Meet Daniel Caron
Daniel Caron spent his childhood in the ‘60s exploring Saint-Leonard Cavern, a cave running beneath the Montreal neighborhood bearing the same name. From the very start, he had developed a taste for adventure — and more specifically, a love for the world beneath.
He would often get in trouble with local authorities for his night-time trips along the depths with his friends, which ultimately birthed his fascination with caves. Five decades later, he showcased the power of his hobby on a much larger scale, revealing something mind-blowing lurking underneath the town.
Inquisitive and Love of Caves
For three years, Cavern and fellow caver and friend, Luc Le Blanc, had a hunch that something lies beyond Saint-Leonard Cavern’s walls. When the time came where they could finally break through to the other side, all their suspicions were confirmed.
Concealed between the layers of decayed rock and limestone was something they suspected had managed to stay hidden from view for years and years, and this discovery was about to change their entire life.
From the Depths
What was so special about Caron and Le Blanc’s discovery in the darkness of Montreal’s underworld? It was something that was left behind and had been there since the last Ice Age that ended roughly 10,000 years ago — a time when the woolly mammoths inhabited the great wilderness of Canada.
The startling relic was now open to a group of selected visitors after a whole millennium. It was estimated that the relic was formed more than 15,000 years ago and had managed to remain untouched by modern civilization, all thanks to how well concealed it was.
Hustle and Bustle
The province of Quebec is home to almost 1.78 million people, so it’s hard to imagine that something of this magnitude could remain hidden for so long. With that said, Montreal hasn’t always been a metropolitan hub filled with life, hustle, and bustle.
Originally, the region was home to Hochelaga, a tiny secured settlement established by First Nations people. It can be assumed that people were never this curious about unearthing the mysteries of the cave because, to an average person, the cavern was like any other — dark and old.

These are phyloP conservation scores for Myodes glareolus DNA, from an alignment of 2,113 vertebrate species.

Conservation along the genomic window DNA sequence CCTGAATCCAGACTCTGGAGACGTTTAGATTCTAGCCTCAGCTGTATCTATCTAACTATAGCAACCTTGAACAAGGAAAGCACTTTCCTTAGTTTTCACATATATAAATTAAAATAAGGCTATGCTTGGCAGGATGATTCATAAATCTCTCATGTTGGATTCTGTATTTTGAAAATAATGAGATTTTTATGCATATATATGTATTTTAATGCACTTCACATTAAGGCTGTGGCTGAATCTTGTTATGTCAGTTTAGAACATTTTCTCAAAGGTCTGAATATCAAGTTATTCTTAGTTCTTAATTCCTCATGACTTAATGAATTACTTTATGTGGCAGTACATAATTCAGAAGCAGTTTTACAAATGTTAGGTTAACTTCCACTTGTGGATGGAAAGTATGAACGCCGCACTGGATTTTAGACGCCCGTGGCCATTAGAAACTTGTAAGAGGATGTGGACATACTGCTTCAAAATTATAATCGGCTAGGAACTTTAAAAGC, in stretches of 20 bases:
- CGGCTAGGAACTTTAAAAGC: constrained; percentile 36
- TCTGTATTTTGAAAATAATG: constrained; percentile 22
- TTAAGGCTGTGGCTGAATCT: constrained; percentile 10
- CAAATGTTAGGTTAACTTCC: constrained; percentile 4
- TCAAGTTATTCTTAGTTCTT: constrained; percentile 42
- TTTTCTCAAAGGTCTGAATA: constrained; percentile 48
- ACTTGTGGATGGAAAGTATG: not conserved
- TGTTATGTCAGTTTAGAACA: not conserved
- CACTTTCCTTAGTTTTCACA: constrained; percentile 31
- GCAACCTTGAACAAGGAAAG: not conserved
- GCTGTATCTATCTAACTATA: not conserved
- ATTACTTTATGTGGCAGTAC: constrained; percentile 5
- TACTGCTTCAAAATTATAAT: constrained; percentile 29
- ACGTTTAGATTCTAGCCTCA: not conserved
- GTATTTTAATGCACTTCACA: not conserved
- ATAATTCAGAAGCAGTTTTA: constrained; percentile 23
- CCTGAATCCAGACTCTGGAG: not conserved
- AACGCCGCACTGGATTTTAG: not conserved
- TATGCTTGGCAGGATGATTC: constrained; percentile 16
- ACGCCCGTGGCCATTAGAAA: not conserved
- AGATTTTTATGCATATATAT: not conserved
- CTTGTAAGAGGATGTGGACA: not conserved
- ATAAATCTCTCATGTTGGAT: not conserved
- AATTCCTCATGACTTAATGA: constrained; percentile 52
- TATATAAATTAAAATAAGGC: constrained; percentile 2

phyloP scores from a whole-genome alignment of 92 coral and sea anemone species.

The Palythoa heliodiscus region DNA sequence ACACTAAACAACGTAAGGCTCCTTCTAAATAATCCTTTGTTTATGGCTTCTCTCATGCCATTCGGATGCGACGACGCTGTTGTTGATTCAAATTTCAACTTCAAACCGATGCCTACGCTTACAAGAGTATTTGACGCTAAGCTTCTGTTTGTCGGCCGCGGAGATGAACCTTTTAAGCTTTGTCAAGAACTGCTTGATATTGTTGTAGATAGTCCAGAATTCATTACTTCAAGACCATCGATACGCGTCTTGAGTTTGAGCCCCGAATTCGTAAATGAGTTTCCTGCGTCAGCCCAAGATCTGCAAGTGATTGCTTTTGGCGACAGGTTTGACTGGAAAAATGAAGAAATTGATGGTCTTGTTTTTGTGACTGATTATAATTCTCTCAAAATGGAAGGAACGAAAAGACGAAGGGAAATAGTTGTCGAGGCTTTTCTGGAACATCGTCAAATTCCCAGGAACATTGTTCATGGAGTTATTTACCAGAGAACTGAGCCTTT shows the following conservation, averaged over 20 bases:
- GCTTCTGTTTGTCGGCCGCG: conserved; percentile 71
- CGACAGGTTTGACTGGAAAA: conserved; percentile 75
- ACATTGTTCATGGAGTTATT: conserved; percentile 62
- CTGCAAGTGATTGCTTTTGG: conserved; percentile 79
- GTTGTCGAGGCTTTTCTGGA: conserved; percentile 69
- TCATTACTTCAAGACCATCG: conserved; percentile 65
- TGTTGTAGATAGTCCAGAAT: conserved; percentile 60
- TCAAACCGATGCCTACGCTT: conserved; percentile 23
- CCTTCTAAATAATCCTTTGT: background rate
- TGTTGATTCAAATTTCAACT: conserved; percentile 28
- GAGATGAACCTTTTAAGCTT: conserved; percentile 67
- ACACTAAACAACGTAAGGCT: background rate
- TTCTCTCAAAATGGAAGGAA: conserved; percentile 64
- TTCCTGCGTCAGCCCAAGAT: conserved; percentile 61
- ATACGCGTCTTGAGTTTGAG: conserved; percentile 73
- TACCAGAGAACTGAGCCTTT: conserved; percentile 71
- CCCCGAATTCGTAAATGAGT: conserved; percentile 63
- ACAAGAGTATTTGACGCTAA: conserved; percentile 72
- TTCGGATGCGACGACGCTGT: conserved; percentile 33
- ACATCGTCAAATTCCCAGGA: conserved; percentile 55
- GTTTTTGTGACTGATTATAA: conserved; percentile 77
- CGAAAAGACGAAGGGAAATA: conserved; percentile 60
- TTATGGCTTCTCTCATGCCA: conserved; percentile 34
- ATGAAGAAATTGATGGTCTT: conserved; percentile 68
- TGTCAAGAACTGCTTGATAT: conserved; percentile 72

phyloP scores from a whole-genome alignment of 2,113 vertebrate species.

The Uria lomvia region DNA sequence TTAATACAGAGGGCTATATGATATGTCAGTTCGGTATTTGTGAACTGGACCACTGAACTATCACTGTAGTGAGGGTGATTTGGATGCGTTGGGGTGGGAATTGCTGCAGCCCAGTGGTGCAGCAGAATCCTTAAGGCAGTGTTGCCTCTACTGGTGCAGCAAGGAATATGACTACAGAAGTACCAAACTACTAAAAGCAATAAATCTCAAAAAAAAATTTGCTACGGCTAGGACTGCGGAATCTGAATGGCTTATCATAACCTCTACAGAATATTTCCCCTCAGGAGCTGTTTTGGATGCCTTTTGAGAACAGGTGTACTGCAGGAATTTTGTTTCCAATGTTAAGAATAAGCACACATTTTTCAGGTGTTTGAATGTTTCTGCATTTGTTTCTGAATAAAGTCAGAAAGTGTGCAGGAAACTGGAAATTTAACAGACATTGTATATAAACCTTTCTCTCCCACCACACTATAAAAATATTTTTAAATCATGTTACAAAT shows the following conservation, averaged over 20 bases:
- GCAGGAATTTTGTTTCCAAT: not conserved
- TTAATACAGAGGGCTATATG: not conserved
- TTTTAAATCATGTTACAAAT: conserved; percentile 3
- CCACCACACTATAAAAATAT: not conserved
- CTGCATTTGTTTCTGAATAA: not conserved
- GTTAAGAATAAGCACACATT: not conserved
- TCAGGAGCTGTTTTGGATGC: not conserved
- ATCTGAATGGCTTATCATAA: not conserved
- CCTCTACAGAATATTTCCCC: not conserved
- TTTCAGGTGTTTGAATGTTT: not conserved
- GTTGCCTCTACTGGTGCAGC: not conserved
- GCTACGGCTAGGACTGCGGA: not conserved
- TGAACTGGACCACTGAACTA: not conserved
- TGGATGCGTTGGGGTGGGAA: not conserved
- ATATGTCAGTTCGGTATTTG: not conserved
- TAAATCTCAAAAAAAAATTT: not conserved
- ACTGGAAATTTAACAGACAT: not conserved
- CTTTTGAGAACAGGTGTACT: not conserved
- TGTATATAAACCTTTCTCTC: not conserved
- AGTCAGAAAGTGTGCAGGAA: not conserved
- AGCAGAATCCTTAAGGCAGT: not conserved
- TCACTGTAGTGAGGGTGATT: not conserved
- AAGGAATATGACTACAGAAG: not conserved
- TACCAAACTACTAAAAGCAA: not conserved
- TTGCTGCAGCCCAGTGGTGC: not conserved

History of Montreal
Coming back to the history of Montreal, the French colonists arrived there in the 16th century, transforming Hochelaga into a Christian mission followed by an outpost specialized to trade in fur.
However, Montreal saw real prosperity when the land came under the rule of the British who conquered it — alternatively known as New France — in 1763. The settlement was located along the banks of Saint Lawrence River; another reason it was quick to blossom into a transport and manufacturing hub.
Second Most Populated City
Canada was unified back in 1867 and, by then, Montreal became the largest city in the whole country. It was able to maintain this position for more than a century before being overtaken by Toronto.
Today, Montreal is the second-most populous metropolitan zone in Canada, housing more people than Ottawa, which is the capital. It’s noteworthy that Ottawa lies about 120 miles to the west of Montreal. An impressive 59% of the population can speak both English and French.
Hotspot for Tourists
Montreal sits on the southern tip of Quebec and has long been acknowledged as a place that celebrates cultural and linguistic diversity. Every year, millions of tourists flock to the city to check out local attractions like the annual Jazz Festival and the Botanical Garden.
If you’re a fan of large-scale races, Montreal also hosts the Canadian Grand Prix organized by Formula One. So much cheer surrounding it, and yet they remained unaware of the secrets just below their feet.
Too Much Going On
Montreal grew in name and fame, and so did the closeby Saint-Leonard Settlement. Eventually, it was consumed by the city in 2002, turning into a borough of the greater metropolitan zones. A huge number of Italian-Canadians call Montreal home, especially those whose families immigrated there post World War II.